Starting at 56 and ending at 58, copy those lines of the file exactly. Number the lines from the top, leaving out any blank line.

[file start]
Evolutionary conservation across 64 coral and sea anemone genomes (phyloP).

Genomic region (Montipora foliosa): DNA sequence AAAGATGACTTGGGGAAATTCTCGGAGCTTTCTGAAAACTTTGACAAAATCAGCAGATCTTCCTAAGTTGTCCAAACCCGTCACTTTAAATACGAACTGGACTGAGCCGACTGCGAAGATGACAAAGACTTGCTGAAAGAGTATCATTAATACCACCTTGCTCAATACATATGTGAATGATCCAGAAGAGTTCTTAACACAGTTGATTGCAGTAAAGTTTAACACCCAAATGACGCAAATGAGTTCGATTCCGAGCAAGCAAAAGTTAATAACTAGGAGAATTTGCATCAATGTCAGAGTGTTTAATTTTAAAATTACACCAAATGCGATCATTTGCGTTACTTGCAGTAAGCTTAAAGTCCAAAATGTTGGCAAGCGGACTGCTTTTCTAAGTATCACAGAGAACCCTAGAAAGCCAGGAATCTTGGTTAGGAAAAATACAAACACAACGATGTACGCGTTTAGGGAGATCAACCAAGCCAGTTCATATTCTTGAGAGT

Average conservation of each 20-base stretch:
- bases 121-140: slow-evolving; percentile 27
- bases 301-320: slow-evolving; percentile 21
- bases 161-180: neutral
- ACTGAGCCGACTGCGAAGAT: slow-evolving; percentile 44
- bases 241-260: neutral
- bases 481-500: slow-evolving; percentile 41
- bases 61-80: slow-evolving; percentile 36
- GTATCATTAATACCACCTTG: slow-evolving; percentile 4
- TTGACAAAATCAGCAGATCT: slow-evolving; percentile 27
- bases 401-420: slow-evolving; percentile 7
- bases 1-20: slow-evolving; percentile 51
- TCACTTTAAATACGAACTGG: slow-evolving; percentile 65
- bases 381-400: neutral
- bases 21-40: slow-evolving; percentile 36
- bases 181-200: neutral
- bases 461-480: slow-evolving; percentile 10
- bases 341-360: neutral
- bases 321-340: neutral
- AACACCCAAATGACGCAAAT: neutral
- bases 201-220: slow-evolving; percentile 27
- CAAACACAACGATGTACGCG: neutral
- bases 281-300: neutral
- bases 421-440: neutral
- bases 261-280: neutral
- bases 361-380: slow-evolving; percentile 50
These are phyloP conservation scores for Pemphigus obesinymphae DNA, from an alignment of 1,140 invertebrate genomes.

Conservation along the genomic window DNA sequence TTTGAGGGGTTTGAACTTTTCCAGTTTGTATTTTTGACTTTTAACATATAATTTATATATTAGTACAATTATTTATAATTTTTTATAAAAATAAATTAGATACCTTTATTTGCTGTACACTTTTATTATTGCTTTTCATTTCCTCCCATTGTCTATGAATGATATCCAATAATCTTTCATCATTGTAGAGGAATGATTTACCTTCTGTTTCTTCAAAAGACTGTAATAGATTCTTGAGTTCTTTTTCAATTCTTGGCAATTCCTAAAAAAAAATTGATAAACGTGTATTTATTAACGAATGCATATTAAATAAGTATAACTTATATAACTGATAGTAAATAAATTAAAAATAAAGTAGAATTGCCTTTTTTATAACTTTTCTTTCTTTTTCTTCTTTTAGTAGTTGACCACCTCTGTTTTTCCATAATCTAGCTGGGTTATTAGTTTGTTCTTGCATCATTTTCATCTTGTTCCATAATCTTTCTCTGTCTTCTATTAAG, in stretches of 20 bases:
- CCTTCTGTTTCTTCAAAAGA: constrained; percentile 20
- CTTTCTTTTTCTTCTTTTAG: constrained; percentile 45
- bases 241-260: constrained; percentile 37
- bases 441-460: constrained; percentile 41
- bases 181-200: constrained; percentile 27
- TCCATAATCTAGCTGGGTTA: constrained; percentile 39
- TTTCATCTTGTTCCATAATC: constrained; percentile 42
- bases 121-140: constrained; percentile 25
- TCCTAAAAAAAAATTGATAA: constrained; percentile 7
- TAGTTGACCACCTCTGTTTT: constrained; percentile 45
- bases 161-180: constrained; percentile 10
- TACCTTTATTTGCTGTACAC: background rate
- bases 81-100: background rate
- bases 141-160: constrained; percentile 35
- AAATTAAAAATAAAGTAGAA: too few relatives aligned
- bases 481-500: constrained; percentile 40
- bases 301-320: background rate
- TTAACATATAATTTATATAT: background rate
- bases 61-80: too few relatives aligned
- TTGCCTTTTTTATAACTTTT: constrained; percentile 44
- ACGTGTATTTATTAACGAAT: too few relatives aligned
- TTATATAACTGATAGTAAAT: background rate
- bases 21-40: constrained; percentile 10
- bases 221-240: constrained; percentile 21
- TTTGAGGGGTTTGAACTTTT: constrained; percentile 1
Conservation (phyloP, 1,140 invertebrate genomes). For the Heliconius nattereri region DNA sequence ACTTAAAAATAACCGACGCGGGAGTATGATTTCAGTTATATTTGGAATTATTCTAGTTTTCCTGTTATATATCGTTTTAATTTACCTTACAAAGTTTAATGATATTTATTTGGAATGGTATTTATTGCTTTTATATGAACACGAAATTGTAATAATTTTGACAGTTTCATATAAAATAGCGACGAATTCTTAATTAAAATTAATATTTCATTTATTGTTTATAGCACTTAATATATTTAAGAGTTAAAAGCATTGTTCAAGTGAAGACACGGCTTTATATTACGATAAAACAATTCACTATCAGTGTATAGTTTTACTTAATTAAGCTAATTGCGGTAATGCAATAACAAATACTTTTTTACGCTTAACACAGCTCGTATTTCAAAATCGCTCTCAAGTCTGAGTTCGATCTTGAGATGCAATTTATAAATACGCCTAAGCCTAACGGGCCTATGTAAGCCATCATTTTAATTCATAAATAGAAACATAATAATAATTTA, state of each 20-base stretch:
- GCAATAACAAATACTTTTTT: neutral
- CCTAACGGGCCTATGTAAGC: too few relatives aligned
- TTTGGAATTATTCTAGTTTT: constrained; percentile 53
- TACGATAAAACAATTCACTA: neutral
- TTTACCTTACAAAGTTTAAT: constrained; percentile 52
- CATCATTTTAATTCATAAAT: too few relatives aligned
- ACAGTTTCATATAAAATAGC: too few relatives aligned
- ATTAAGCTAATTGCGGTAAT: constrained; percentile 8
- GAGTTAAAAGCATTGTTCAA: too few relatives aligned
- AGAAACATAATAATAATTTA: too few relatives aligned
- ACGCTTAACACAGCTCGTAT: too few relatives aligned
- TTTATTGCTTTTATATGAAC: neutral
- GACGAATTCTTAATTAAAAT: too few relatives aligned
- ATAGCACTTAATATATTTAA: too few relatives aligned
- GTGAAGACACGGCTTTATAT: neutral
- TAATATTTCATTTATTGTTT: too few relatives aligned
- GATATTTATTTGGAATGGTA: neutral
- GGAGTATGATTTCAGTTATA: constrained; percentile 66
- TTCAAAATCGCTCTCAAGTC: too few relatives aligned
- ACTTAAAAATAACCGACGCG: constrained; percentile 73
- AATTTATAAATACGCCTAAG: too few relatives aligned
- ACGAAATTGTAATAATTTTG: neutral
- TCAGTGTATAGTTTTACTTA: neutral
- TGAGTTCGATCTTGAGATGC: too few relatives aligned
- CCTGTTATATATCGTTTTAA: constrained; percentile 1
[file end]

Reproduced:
Conservation (phyloP, 1,140 invertebrate genomes). For the Heliconius nattereri region DNA sequence ACTTAAAAATAACCGACGCGGGAGTATGATTTCAGTTATATTTGGAATTATTCTAGTTTTCCTGTTATATATCGTTTTAATTTACCTTACAAAGTTTAATGATATTTATTTGGAATGGTATTTATTGCTTTTATATGAACACGAAATTGTAATAATTTTGACAGTTTCATATAAAATAGCGACGAATTCTTAATTAAAATTAATATTTCATTTATTGTTTATAGCACTTAATATATTTAAGAGTTAAAAGCATTGTTCAAGTGAAGACACGGCTTTATATTACGATAAAACAATTCACTATCAGTGTATAGTTTTACTTAATTAAGCTAATTGCGGTAATGCAATAACAAATACTTTTTTACGCTTAACACAGCTCGTATTTCAAAATCGCTCTCAAGTCTGAGTTCGATCTTGAGATGCAATTTATAAATACGCCTAAGCCTAACGGGCCTATGTAAGCCATCATTTTAATTCATAAATAGAAACATAATAATAATTTA, state of each 20-base stretch:
- GCAATAACAAATACTTTTTT: neutral
- CCTAACGGGCCTATGTAAGC: too few relatives aligned